While the world has been urbanising at an unprecedented speed, the dynamics in rural areas are also remarkable, particularly in Africa, where the rural population continues to grow alongside booming cities.
These dynamics are accompanied not only by a sharp increase in inequalities of income and well-being both within cities and between urban and rural areas, but also by the challenge of adapting to climate change. As a result, a renewed approach is called for, now more than ever. The scale, the strength and, above all, the speed of these changes make it imperative to act quickly and on a transformational scale. The recent crisis related to the COVID-19 pandemic has further exacerbated the effects of geographic, social and environmental inequalities.
The territory, understood as a cohesive entity – a living space and economic basin – exemplifies this scale and space, where the issues of social cohesion and attractiveness emerge, often well beyond the administrative boundaries of the local entities. It is at this level that the interdependencies and essential complementarity between urban and rural areas can be understood, and that suitable solutions will be developed in response to the always complex and interwoven development problems. It is at the territorial level that reconciliations between the economy, the social dimension and the environment can be built.
Successful territorial and ecological transition means developing the potential of each territory and ensuring that it comes up with its own answers to the issues relating to people, the planet and prosperity as set out in the sustainable development goals. It means focusing on human beings while ensuring that their ecological footprint is sustainable. It means strengthening the ability of stakeholders and ecosystems to continue developing despite the stress and shocks to come. To achieve this, the competent political and technical leaders, both national and local, must act with a long-term vision to ensure access to essential services and develop infrastructure and local economies, while protecting natural capital and strengthening social cohesion. These issues concern both urban and rural areas, forests and wetlands as well as oceans.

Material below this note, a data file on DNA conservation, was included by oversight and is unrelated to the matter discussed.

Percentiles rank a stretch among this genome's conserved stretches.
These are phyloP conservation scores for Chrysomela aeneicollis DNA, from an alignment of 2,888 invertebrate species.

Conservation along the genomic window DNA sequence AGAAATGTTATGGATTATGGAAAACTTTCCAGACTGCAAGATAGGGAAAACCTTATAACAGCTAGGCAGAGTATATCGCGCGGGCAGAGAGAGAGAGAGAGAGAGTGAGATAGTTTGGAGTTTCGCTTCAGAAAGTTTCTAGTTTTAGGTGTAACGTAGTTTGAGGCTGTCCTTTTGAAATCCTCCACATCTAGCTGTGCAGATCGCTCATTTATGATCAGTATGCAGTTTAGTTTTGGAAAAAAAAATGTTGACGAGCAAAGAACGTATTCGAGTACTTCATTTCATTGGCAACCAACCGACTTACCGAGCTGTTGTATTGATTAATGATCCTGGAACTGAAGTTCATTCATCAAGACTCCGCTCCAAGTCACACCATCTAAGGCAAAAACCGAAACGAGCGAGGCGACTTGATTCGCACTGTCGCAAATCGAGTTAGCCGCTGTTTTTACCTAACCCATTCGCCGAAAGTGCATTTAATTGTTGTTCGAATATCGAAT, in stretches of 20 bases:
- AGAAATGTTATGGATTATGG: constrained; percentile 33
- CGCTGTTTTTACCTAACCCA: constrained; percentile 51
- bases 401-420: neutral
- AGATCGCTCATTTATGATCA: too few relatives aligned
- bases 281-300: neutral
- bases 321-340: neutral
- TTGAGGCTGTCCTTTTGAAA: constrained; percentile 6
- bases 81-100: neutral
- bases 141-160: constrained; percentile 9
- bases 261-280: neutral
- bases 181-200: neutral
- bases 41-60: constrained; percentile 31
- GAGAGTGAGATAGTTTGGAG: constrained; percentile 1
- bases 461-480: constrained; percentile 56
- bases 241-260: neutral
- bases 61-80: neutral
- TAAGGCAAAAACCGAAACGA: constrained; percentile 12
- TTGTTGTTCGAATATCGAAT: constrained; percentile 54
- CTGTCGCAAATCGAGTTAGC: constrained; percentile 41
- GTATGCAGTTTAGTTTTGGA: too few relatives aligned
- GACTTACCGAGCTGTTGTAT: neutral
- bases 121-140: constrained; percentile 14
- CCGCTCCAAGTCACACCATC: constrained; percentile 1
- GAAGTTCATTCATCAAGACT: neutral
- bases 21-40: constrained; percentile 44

AFD is launching an open digital survey to enable all its stakeholders to vote, comment on and complete this new Strategy.
“This Territorial and Ecological Transition provides a framework and purpose to enhance territorial and holistic approaches, in the spirit of the SDGs, in AFD’s project portfolio. Our goal? Think global and act local, making sure no one is left behind.
The bedrock of this strategy is a vision of a World in Common, based around five key commitments of our AFD Group Strategy 2018–2022: 100% Paris Agreement; 100% Social cohesion; ‘3D’ Development (Defence, Diplomacy, Development); Priority to non-state stakeholders; and Partnership as a reflex.
Facing the Planet’s greatest challenges – including the fight against climate change – calls for the mobilisation of all at the local level, which is why AFD is committed to promoting cooperative, productive and low-emission urban and rural territories.
In order to make good on this commitment, we are counting on you. Let’s build this strategy together. Thank you all for your precious contributions!”
Rémy Rioux, Chief Executive Officer
Whether you are in Paris, Jakarta, Dakar or Mexico, whether you work in the public or private sector, whether you represent a civil society organisation or are a private citizen, whether you are an expert or not, we hope that many of you will participate in this survey.
We guarantee that:
“All contributions will be taken into account and included in a summary made available to the public. AFD will report on how the results of the survey will be incorporated into its strategy. AFD will make this survey part of a broader conversation with its stakeholders, and will therefore regularly provide information on the implementation of this strategy.”